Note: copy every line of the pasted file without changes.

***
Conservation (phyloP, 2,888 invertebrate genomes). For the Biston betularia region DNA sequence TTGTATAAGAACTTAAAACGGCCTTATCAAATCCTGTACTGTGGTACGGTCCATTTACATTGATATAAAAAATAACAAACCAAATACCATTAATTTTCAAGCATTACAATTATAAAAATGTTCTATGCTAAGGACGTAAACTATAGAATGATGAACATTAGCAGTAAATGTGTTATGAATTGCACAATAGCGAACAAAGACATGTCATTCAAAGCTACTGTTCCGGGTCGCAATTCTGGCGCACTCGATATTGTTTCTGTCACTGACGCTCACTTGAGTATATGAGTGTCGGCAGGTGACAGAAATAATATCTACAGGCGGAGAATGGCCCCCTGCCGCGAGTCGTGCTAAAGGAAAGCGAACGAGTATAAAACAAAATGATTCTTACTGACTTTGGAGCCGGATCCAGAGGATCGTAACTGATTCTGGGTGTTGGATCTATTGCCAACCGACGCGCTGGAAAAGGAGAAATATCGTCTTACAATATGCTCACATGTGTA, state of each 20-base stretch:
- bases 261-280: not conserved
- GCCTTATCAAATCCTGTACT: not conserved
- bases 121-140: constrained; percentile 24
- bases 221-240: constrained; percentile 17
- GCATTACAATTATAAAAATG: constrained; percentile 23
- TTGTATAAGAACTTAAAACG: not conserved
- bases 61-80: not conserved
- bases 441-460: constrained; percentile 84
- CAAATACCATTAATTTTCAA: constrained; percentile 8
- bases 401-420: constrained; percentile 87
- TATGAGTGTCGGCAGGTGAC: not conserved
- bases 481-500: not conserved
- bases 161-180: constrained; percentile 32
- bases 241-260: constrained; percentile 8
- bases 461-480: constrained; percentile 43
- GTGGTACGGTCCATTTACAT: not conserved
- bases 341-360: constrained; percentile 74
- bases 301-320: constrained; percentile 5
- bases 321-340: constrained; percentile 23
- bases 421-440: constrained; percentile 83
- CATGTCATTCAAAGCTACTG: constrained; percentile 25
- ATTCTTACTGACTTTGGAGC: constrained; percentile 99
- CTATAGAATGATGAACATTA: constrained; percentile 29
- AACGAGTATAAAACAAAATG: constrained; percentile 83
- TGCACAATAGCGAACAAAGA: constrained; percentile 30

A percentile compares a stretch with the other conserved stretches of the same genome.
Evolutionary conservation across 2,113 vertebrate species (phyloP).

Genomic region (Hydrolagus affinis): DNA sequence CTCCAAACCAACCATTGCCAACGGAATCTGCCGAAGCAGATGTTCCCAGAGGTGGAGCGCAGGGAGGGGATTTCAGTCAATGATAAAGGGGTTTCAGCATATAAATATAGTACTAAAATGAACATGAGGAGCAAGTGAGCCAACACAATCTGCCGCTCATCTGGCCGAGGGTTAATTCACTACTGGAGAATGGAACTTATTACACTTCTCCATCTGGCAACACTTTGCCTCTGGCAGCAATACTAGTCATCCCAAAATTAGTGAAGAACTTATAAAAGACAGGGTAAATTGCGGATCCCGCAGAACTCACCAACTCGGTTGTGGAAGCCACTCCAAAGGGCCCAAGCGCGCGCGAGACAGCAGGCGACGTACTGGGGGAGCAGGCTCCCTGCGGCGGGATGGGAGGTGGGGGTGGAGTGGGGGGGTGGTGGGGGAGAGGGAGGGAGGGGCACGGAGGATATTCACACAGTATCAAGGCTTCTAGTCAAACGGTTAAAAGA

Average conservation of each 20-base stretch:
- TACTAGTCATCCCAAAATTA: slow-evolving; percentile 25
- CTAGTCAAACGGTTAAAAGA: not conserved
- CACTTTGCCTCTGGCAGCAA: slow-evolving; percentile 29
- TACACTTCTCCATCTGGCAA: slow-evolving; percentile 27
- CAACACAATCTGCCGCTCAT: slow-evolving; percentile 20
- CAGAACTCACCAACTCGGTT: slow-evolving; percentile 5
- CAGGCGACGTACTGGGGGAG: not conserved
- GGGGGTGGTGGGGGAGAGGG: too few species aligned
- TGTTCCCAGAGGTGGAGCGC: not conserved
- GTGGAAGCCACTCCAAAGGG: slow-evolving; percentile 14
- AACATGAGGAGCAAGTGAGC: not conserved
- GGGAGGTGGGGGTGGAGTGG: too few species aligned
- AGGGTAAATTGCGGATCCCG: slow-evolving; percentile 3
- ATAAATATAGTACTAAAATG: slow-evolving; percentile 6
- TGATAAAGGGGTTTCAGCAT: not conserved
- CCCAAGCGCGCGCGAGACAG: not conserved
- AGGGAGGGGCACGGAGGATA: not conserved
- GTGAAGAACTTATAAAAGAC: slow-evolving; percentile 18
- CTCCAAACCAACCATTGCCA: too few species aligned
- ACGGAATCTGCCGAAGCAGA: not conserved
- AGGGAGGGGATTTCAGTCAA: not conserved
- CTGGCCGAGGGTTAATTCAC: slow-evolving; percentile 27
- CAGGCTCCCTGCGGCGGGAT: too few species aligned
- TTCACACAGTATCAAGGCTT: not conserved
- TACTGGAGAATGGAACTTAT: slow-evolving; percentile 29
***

Conservation (phyloP, 2,888 invertebrate genomes). For the Biston betularia region DNA sequence TTGTATAAGAACTTAAAACGGCCTTATCAAATCCTGTACTGTGGTACGGTCCATTTACATTGATATAAAAAATAACAAACCAAATACCATTAATTTTCAAGCATTACAATTATAAAAATGTTCTATGCTAAGGACGTAAACTATAGAATGATGAACATTAGCAGTAAATGTGTTATGAATTGCACAATAGCGAACAAAGACATGTCATTCAAAGCTACTGTTCCGGGTCGCAATTCTGGCGCACTCGATATTGTTTCTGTCACTGACGCTCACTTGAGTATATGAGTGTCGGCAGGTGACAGAAATAATATCTACAGGCGGAGAATGGCCCCCTGCCGCGAGTCGTGCTAAAGGAAAGCGAACGAGTATAAAACAAAATGATTCTTACTGACTTTGGAGCCGGATCCAGAGGATCGTAACTGATTCTGGGTGTTGGATCTATTGCCAACCGACGCGCTGGAAAAGGAGAAATATCGTCTTACAATATGCTCACATGTGTA, state of each 20-base stretch:
- bases 261-280: not conserved
- GCCTTATCAAATCCTGTACT: not conserved
- bases 121-140: constrained; percentile 24
- bases 221-240: constrained; percentile 17
- GCATTACAATTATAAAAATG: constrained; percentile 23
- TTGTATAAGAACTTAAAACG: not conserved
- bases 61-80: not conserved
- bases 441-460: constrained; percentile 84
- CAAATACCATTAATTTTCAA: constrained; percentile 8
- bases 401-420: constrained; percentile 87
- TATGAGTGTCGGCAGGTGAC: not conserved
- bases 481-500: not conserved
- bases 161-180: constrained; percentile 32
- bases 241-260: constrained; percentile 8
- bases 461-480: constrained; percentile 43
- GTGGTACGGTCCATTTACAT: not conserved
- bases 341-360: constrained; percentile 74
- bases 301-320: constrained; percentile 5
- bases 321-340: constrained; percentile 23
- bases 421-440: constrained; percentile 83
- CATGTCATTCAAAGCTACTG: constrained; percentile 25
- ATTCTTACTGACTTTGGAGC: constrained; percentile 99
- CTATAGAATGATGAACATTA: constrained; percentile 29
- AACGAGTATAAAACAAAATG: constrained; percentile 83
- TGCACAATAGCGAACAAAGA: constrained; percentile 30

A percentile compares a stretch with the other conserved stretches of the same genome.
Evolutionary conservation across 2,113 vertebrate species (phyloP).

Genomic region (Hydrolagus affinis): DNA sequence CTCCAAACCAACCATTGCCAACGGAATCTGCCGAAGCAGATGTTCCCAGAGGTGGAGCGCAGGGAGGGGATTTCAGTCAATGATAAAGGGGTTTCAGCATATAAATATAGTACTAAAATGAACATGAGGAGCAAGTGAGCCAACACAATCTGCCGCTCATCTGGCCGAGGGTTAATTCACTACTGGAGAATGGAACTTATTACACTTCTCCATCTGGCAACACTTTGCCTCTGGCAGCAATACTAGTCATCCCAAAATTAGTGAAGAACTTATAAAAGACAGGGTAAATTGCGGATCCCGCAGAACTCACCAACTCGGTTGTGGAAGCCACTCCAAAGGGCCCAAGCGCGCGCGAGACAGCAGGCGACGTACTGGGGGAGCAGGCTCCCTGCGGCGGGATGGGAGGTGGGGGTGGAGTGGGGGGGTGGTGGGGGAGAGGGAGGGAGGGGCACGGAGGATATTCACACAGTATCAAGGCTTCTAGTCAAACGGTTAAAAGA

Average conservation of each 20-base stretch:
- TACTAGTCATCCCAAAATTA: slow-evolving; percentile 25
- CTAGTCAAACGGTTAAAAGA: not conserved
- CACTTTGCCTCTGGCAGCAA: slow-evolving; percentile 29
- TACACTTCTCCATCTGGCAA: slow-evolving; percentile 27
- CAACACAATCTGCCGCTCAT: slow-evolving; percentile 20
- CAGAACTCACCAACTCGGTT: slow-evolving; percentile 5
- CAGGCGACGTACTGGGGGAG: not conserved
- GGGGGTGGTGGGGGAGAGGG: too few species aligned
- TGTTCCCAGAGGTGGAGCGC: not conserved
- GTGGAAGCCACTCCAAAGGG: slow-evolving; percentile 14
- AACATGAGGAGCAAGTGAGC: not conserved
- GGGAGGTGGGGGTGGAGTGG: too few species aligned
- AGGGTAAATTGCGGATCCCG: slow-evolving; percentile 3
- ATAAATATAGTACTAAAATG: slow-evolving; percentile 6
- TGATAAAGGGGTTTCAGCAT: not conserved
- CCCAAGCGCGCGCGAGACAG: not conserved
- AGGGAGGGGCACGGAGGATA: not conserved
- GTGAAGAACTTATAAAAGAC: slow-evolving; percentile 18
- CTCCAAACCAACCATTGCCA: too few species aligned
- ACGGAATCTGCCGAAGCAGA: not conserved
- AGGGAGGGGATTTCAGTCAA: not conserved
- CTGGCCGAGGGTTAATTCAC: slow-evolving; percentile 27
- CAGGCTCCCTGCGGCGGGAT: too few species aligned
- TTCACACAGTATCAAGGCTT: not conserved
- TACTGGAGAATGGAACTTAT: slow-evolving; percentile 29